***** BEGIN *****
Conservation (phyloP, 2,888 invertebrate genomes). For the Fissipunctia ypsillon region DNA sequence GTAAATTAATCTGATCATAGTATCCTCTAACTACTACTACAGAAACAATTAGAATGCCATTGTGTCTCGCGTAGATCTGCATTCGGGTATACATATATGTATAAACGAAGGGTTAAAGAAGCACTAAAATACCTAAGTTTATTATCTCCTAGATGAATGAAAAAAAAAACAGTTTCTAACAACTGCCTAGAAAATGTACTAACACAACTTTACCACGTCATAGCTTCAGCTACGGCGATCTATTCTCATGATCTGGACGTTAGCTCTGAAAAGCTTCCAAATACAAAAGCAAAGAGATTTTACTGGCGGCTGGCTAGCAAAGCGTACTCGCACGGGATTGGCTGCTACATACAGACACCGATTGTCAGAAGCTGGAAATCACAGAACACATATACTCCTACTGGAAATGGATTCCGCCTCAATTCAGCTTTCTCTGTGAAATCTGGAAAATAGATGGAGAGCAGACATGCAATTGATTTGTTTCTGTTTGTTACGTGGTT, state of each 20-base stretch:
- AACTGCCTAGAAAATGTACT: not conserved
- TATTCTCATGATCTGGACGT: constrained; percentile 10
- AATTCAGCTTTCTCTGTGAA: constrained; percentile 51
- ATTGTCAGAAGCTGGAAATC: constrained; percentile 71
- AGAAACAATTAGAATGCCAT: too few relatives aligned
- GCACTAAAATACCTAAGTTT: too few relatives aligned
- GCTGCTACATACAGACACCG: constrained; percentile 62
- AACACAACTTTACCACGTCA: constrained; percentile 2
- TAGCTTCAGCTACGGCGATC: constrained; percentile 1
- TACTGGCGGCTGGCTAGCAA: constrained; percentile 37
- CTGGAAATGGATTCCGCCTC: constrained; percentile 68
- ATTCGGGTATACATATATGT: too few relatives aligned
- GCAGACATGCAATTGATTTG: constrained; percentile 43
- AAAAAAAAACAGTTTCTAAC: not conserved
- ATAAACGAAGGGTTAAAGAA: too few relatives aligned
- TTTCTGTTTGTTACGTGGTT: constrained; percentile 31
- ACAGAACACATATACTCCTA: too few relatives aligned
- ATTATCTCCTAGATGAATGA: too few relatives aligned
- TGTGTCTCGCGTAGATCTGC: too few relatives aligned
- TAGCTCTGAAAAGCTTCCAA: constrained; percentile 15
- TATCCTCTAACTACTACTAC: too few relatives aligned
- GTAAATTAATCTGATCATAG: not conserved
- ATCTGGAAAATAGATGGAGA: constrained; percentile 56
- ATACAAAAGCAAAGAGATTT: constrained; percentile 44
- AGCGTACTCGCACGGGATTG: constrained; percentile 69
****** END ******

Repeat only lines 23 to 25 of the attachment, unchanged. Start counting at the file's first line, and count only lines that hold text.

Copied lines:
- GTAAATTAATCTGATCATAG: not conserved
- ATCTGGAAAATAGATGGAGA: constrained; percentile 56
- ATACAAAAGCAAAGAGATTT: constrained; percentile 44